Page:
In this case, we have the following Euler condition:

$$u^{\prime}(c_{t}) = \beta R_{t+1} u^{\prime}(d_{t+1}) \implies \frac{d_{t+1}}{c_{t}} = \left( \beta R_{t+1} \right)^\sigma.$$

Therefore, the intertemporal elasticity of substitution is

$$\epsilon_{d_{t+1}, c_{t}} = \frac{ \partial \frac{d_{t+1}}{c_{t}} }{\partial R_{t+1}} \frac{R_{t+1}}{\color{red}{\frac{d_{t+1}}{c_{t}}}}= \sigma (\beta R_{t+1})^{\sigma-1}\beta R_{t+1} \color{red}{\frac{1}{(\beta R_{t+1})^{\sigma}}} = \sigma. $$

Meanwhile, the coefficient of relative risk aversion

$$RRA( c ) = - \frac{u^{\prime \prime}( c )}{u^{\prime}( c )}c = \frac{1}{\sigma} = \epsilon^{-1}_{d_{t+1},c_{t}}$$

is the inverse of the intertemporal elasticity of substitution.

## The savings function

The savings function arises from solving:

$$s(w, R) = \arg \max \left[ u(w-s) + \beta u(Rs) \right].$$

Taking the first derivative with respect to $s$ and solving provides an implicit function: the savings function.

$$u^\prime(w-s)(-1) + \beta u^\prime(Rs)R = 0.$$

Denote this function $\phi(s,w,R)$:

$$\phi(s, w, R ) = -u^\prime(w-s)+ \beta R u^\prime(Rs) = 0.$$

Following from the assumption on the utility function, the savings function is continuous and continuously differentiable.

We are interested in determining whether savings increase or decrease with wealth and the interest rate.

### The effect of wages

We begin by analysing the effect of wages on savings:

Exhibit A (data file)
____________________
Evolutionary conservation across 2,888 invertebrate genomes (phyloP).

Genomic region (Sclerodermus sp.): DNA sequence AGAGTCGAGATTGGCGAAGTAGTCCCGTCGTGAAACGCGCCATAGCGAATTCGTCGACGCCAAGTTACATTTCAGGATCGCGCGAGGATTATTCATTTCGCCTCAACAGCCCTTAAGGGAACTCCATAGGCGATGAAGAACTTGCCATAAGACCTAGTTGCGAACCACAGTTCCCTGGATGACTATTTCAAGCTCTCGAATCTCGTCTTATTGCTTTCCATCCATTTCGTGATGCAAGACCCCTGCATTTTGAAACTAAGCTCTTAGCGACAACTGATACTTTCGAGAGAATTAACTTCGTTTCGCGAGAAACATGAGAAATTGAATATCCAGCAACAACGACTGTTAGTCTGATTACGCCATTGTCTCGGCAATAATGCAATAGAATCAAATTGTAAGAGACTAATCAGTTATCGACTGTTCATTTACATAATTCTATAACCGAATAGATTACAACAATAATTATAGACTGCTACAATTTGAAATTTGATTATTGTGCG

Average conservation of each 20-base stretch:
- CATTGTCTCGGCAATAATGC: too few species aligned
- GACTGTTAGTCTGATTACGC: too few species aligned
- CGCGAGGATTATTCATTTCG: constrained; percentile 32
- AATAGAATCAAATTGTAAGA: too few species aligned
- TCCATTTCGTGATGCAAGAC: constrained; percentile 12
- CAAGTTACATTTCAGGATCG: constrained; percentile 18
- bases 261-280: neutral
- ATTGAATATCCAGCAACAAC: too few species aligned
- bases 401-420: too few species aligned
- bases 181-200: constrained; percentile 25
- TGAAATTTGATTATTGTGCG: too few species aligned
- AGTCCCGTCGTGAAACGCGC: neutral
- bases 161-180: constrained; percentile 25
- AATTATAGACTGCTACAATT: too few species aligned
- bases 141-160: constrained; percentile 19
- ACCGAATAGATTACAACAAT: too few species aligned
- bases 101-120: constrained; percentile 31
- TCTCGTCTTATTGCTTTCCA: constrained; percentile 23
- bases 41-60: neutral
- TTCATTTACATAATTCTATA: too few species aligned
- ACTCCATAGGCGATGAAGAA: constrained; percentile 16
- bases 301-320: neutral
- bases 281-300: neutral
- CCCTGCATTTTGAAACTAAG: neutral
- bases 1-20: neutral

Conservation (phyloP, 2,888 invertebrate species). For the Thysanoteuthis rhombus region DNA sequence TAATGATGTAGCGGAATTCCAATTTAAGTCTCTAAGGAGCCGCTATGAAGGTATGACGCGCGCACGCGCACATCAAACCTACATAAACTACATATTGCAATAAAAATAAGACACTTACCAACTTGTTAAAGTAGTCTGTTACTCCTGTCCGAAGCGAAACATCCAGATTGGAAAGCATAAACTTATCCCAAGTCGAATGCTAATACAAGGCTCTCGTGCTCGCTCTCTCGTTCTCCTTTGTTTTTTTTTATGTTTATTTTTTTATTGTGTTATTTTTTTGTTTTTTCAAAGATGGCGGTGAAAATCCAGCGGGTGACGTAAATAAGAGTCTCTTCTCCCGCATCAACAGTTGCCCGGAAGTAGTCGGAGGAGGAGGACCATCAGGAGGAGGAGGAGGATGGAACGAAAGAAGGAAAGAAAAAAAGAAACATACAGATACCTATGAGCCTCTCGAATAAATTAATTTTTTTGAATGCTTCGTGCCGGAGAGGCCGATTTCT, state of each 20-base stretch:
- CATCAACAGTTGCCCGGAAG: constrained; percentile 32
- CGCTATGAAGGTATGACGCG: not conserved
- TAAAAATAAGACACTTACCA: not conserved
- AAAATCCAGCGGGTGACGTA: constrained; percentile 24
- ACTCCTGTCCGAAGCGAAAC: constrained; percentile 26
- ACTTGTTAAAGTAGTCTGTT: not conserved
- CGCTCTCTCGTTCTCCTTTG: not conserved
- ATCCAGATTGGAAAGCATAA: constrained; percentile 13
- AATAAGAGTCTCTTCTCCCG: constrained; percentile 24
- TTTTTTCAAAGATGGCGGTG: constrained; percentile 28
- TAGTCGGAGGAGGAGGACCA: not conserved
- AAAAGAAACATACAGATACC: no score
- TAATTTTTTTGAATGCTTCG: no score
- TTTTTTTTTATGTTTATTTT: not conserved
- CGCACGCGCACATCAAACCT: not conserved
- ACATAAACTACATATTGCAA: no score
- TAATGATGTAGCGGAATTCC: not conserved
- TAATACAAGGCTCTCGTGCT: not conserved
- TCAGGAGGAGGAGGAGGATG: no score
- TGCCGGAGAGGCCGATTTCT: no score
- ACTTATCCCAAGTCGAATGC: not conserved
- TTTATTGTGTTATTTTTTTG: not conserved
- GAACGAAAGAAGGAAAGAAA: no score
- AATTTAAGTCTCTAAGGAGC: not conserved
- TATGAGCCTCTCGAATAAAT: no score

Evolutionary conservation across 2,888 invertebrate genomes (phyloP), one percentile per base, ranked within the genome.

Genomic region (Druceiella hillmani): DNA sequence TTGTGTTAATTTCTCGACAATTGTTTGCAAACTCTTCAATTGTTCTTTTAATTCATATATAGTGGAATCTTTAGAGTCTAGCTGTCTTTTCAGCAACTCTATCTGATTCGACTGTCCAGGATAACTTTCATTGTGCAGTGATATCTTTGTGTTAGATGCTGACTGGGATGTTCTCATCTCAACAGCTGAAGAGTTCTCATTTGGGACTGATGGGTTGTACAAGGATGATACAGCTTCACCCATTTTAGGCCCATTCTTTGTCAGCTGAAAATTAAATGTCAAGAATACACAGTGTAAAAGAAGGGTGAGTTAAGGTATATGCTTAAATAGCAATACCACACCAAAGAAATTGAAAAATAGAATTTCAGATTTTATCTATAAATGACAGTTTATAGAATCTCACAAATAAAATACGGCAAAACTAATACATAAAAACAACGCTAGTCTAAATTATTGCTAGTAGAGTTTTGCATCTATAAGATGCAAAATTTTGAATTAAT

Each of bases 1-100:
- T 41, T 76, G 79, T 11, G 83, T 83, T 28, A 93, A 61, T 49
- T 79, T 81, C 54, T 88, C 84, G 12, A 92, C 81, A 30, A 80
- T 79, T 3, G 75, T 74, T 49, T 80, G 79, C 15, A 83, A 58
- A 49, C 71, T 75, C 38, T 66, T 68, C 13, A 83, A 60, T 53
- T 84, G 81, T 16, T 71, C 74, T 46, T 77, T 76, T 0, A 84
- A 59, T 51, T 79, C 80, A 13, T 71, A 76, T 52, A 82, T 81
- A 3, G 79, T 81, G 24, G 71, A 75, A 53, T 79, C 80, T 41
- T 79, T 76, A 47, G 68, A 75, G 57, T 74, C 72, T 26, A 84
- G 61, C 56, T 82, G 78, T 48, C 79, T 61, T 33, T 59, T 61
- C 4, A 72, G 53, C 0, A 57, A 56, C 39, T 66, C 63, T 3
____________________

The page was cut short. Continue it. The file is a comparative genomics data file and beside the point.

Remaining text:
$$\frac{\partial s}{\partial w} = - \frac{\frac{\partial \phi(\cdot)}{\partial w}}{\frac{\partial \phi(\cdot)}{\partial s}} = - \frac{ - u^{\prime \prime}(w-s)}{u^{\prime \prime}(w-s)+\beta R^{2} u^{\prime \prime}(Rs)} = \frac{1}{\underbrace{1+\beta R^{2} \underbrace{\frac{u^{\prime \prime}(Rs)}{u^{\prime \prime}(w-s)}}_{>0}}_{>1}} \in (0,1).$$

We thus have that the marginal propensity to save out of income is between 0 and 1: $0 < s^{\prime}_{w} < 1,$ which reflects the fact that consumption goods are normal goods.

### The effect of the interest rate

Similarly, we compute the derivative of $\frac{\partial s(w,R)}{\partial R}$:

$$\frac{\partial s}{\partial R} = -\frac{ \beta u^{\prime}(d) + \beta R s u^{\prime \prime}(d)}{u^{\prime \prime}( c )+\beta R^{2} u^{\prime \prime}(d)} =- \frac{\beta u^{\prime}(d)\left[1-\frac{1}{\sigma (d)} \right]}{u^{\prime \prime}(c ) + \beta R^{2} u^{\prime \prime}(d)}.$$

Hence, $$\frac{\partial s}{\partial R} \gtreqqless 0 \quad \mathrm{if} \quad \sigma (d) \gtreqqless 1.$$

Two effects interact in this derivative:

- Wealth effect: if the interest rate rises, we obtain more out of the same savings, hence become wealthier. We consume more of all goods —$c_{t}$ and $d_{t+1}$ are normal goods.
- Substitution effect: it is more profitable to save and consume $d_{t+1},$ inducing savings.